Second Lieutenant E E A Collisson
Friday 25th February 1916: The village of Gravenhurst sustained a great loss two days ago when the son of its rector was killed in action with the 2nd Battalion near Maricourt on the River Somme. Second Lieutenant Evelyn E A Collisson was the only son of Rev Thomas and Mrs Collisson of Gravenhurst Rectory and was born at Haynes Vicarage on July 19th 1893. He was educated at Boxgrove School, Guildford, where he gained many prizes for both studies and sports and left a Prefect at the top of the school in every subject. He then entered Aldenham School(1) and gained a Junior Platt Scholarship, being placed at once in a high form. During his five years at the school he won classical, history and sports prizes and the school heaped honours upon him. A Prepositor, Head of Mr Paull’s House, Captain of the games, Editor of the magazine, President of the Debating Society, he gained a Senior Platt scholarship and the promise of a leaving exhibition if he entered the University. On leaving school his Housemaster wrote to his father: “He has achieved the greatest distinction possible at a public school”. Peterhouse College offered him a History Exhibition, to develop into a scholarship, but as he desired to enter into business life he did not proceed to the University. He at once entered the house of Messrs Gibbs and Sons of 22 Bishopsgate(2), who that same year sent him out to their house in Valparaiso, Chile: there excellent prospects were held out to him, but at the beginning of the war he offered his services and cabled to his father, “May I come? I want to”. Receiving a favourable reply he, with Brian James Brett Walsh, an Aldenham scholar, in the same house of business, started over the Andes through the snow, on mule back, to Buenos Aires, being unable to travel by sea, as the German Fleet which sank the Monmouth was then in the Valparaiso roads(3).
He joined the Duke of Bedford’s Camp at Ampthill as a Second Lieutenant. At Aldenham School he passed the Military Certificate A, top, gaining unusually high marks; was a Sergeant in the AOT Corps(4) and won the challenge cup for shooting. From the Ampthill Camp he went to the Front in France and was to have received a Headquarters Staff appointment. He was killed in action on February 23rd at 12.15 pm, shot by a sniper and death was instantaneous. Numerous letters from his Schools, from Messrs Gibbs and Son and from the Ampthill Camp and from the Front testify to his bright spirits, bravery and ability, while the Headquarters Staff of the Division to which he was attached(5) sent a message to his parents that had he been spared he would have had a great future in the Army. His first school report began: “He is wonderfully in earnest for so young a boy”. This was one of his many delightful characteristics all through life/ His school companion, who crossed the Andes with him, died of wounds received at Gallipoli(6) and he was just such another brave Englishman who had that high sense of duty and patriotism, enabling him to give up excellent prospects to serve his King and country . They were the same age, 22 years. Second Lieutenant E E A Collisson was buried at Maricourt, the officiating priest being the Rev G R Vallings, Chaplain of the 1st/7th Gordon Highlanders.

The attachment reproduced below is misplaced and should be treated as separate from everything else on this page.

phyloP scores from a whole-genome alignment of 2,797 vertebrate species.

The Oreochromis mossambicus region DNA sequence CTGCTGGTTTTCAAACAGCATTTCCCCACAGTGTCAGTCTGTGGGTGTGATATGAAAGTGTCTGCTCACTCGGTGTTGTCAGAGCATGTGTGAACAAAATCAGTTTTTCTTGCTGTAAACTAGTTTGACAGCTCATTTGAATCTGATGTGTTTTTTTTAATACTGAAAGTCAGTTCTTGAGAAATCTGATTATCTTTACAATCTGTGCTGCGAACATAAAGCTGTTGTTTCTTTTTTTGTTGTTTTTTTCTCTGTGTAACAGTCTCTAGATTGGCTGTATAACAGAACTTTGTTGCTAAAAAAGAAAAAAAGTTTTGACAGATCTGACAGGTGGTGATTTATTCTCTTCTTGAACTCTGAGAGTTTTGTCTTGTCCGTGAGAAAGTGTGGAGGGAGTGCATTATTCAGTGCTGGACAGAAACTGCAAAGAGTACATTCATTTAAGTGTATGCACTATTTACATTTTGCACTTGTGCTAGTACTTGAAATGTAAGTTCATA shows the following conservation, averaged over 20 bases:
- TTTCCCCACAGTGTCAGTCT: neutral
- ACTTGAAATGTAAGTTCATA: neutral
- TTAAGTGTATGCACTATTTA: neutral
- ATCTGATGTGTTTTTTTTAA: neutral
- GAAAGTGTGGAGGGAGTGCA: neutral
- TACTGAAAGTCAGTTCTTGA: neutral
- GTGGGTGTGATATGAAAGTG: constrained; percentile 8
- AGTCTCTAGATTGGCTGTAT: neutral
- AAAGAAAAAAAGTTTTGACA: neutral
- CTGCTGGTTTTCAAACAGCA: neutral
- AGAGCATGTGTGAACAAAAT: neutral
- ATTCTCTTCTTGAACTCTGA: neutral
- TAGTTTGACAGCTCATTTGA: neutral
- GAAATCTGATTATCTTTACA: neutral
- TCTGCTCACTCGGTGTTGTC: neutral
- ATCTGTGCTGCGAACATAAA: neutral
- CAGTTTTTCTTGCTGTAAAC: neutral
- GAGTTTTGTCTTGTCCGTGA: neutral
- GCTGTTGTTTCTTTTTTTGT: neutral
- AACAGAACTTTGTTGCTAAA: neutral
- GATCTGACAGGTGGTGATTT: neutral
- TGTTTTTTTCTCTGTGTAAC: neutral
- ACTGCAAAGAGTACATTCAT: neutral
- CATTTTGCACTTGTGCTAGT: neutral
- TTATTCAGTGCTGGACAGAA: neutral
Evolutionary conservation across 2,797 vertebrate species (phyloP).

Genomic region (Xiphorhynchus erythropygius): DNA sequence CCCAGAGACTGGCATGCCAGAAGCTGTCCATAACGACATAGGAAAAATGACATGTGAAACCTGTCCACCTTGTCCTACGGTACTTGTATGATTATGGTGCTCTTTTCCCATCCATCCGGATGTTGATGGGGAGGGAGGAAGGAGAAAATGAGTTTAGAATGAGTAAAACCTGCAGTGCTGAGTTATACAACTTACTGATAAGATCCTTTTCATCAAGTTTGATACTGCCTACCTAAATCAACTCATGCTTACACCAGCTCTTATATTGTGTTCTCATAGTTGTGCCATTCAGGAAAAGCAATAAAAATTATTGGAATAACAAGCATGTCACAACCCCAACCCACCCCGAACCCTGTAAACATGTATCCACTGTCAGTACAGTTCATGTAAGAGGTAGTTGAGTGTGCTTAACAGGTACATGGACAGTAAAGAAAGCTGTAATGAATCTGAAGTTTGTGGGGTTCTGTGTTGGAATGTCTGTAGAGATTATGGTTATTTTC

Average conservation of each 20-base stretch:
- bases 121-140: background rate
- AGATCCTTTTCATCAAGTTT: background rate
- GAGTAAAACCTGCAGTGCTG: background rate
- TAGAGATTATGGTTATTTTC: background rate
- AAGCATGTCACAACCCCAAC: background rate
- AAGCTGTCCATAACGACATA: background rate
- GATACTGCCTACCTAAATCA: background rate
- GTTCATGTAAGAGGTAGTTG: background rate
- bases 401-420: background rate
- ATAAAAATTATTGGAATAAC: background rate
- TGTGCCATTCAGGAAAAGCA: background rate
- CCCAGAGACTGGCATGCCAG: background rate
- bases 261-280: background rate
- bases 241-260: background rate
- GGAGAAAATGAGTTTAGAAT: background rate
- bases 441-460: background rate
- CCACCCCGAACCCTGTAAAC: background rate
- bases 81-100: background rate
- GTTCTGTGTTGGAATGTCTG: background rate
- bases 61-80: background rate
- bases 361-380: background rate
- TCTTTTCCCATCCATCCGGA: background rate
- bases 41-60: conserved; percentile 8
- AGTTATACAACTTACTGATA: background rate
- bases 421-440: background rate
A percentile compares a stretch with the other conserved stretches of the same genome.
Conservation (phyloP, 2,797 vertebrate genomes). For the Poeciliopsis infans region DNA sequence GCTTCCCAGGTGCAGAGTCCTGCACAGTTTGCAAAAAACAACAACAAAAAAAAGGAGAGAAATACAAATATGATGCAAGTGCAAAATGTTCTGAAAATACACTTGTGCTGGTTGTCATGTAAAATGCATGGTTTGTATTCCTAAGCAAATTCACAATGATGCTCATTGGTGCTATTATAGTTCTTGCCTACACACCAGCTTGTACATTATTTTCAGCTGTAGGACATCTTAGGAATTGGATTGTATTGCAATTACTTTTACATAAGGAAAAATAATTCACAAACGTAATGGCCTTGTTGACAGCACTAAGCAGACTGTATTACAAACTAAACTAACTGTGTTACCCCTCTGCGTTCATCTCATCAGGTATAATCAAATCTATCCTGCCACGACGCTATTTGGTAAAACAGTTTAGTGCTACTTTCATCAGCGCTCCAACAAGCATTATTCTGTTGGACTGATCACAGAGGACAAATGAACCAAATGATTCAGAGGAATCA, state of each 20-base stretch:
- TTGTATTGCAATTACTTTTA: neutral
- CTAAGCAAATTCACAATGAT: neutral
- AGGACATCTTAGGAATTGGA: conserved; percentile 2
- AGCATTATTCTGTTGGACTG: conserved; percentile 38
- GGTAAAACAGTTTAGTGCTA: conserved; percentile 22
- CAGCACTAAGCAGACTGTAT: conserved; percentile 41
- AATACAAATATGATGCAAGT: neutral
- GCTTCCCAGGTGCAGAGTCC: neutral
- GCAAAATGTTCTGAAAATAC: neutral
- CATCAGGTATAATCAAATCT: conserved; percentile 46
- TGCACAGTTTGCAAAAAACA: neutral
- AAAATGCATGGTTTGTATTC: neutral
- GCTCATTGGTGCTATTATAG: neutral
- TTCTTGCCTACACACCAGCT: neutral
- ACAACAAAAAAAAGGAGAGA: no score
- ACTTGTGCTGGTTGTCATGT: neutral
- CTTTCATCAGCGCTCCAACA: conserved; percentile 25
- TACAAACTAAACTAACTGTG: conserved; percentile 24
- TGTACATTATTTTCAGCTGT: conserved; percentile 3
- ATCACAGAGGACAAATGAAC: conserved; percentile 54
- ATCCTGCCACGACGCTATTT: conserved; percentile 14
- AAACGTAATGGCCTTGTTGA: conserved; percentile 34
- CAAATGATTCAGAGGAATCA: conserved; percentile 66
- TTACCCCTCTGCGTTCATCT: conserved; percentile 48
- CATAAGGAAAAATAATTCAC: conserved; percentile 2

Source: Bedfordshire Standard 17th March 1916
(1) Both schools are still in existence
(2) Merchants dealing in cloth, guano, wine, fruit, banking, shipping and insurance, the latter became its main concern and it is now part of international conglomerate Marsh and McLennan
(3) Chile was neutral in World War One. This German fleet was victorious at the Battle of Coronel on 1st November 1914, sinking two armoured cruisers, Monmouth and Good Hope. The German fleet was defeated and destroyed at the Battle of the Falkland Islands on 8th December.
(4) Army Officer Training
(5) 30th Division.(6) His name was actually Brian James Brett Walch – a Second Lieutenant with the Essex Regiment who died on 28th October 1915 and is buried at Embarkation Pier Cemetery, Gallipoli